'We were loaded, bro': Before the rise of Baker Mayfield and two Ravens, they were scout tea
n the fall of 2014, a four-star tight end recruit from Arizona, the massive son of a massive Ravens lineman and the reigning Big 12 Conference Offensive Freshman of the Year somehow found themselves together at Oklahoma.
Mark Andrews, the tight end, and Orlando Brown Jr., an offensive tackle like his father, were true freshmen then, too young for big-time college football, so they were redshirted and put on the Sooners’ scout team.
Their quarterback was a sophomore transfer who had turned down Division I offers to pay his own way at Texas Tech, become the first Power Five quarterback to start as a true freshman walk-on, broken school records, only to lose the starting job a month later and transfer to Norman, Okla., with no guarantee of a scholarship or playing time for years to come. Over time, Andrews and Brown learned, Baker Mayfield didn’t care.
With Bakermania sweeping through Cleveland ahead of the Ravens’ game Sunday against the Browns (1-2-1), propelled by the rarest of results in the woebegone city — two games that didn’t end in defeat — the No. 1 overall draft pick’s ascent has taken on familiar contours. No, LeBron James and the rapper Nelly weren’t shouting him out on social media during his Oklahoma days, as they did after his comeback Week 3 win over the New York Jets. But Andrews and Brown, now Ravens rookies, know it’s best not to doubt Mayfield.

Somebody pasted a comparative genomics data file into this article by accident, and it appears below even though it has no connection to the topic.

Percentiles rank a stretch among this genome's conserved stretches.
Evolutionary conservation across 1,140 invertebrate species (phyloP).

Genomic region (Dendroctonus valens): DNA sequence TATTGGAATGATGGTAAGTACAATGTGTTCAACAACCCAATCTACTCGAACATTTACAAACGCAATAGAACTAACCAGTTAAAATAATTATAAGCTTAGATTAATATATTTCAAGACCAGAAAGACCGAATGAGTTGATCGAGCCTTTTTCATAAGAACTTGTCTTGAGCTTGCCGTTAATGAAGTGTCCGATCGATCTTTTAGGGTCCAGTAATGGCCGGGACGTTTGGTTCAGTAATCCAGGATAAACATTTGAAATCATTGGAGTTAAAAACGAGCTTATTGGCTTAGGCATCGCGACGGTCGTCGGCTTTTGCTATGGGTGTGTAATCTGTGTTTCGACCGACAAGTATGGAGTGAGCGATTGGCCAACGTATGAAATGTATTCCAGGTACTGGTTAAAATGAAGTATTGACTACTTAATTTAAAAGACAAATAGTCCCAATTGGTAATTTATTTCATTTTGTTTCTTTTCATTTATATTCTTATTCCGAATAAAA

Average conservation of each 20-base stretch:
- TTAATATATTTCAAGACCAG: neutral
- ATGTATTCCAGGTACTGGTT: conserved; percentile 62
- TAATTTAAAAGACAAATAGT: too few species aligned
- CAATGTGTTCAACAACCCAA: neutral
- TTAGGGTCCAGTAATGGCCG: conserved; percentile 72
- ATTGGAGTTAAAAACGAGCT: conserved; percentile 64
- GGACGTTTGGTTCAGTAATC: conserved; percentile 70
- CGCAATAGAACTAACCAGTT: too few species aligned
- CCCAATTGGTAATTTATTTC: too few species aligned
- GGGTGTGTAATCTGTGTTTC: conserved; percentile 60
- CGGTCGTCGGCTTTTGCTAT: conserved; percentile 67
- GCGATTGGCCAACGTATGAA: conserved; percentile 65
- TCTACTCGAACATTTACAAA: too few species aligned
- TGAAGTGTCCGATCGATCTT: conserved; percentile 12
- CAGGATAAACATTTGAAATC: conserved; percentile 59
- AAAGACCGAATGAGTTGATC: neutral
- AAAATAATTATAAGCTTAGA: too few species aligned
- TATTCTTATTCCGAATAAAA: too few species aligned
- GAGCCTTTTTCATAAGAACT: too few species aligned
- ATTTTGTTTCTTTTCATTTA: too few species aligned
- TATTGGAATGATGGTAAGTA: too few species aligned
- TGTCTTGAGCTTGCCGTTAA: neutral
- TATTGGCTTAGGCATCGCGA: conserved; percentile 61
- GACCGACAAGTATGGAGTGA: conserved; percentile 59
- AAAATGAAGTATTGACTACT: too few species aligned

He left behind a flag-planting, crotch-grabbing, whip-dancing, Heisman Trophy-winning legacy with the Sooners, a singular career that started there on the scout team. That 2014 Oklahoma squad was not among the program’s best of its recent heyday; it finished 8-5 and lost by 34 in its bowl game, the first Sooners team since 2009 not to win double-digit games.
The defense, especially, was troublesome: just No. 54 overall nationally, limited by a pass defense that finished as one of the worst in the Football Bowl Subdivision. But then, if the Sooners starters couldn’t stop the scout team offense, what chance did they really have?
“We were tearing — tearing — our defense up,” Andrews recalled Wednesday.
In Andrews, they had a future Mackey Award winner as the nation’s best tight end. They had Brown, a two-time All-American who did not allow one sack last season, no small feat given Mayfield’s happy feet. They even had wide receiver Dorial Green-Beckham, a former top-five recruit and Missouri transfer who was drafted No. 40 overall in the 2015 NFL draft despite never playing a down for the Sooners.
But at season’s end, none had been named as an Offensive Scout Team Player of the Year. Those honors went to another wide receiver, a fullback and, of course, Mayfield.
“You could really tell he was going to be special within his first weeks of playing at OU,” Andrews said.
“We were loaded, bro,” Brown said. “That scout team probably could've started for any team in the Big 12.”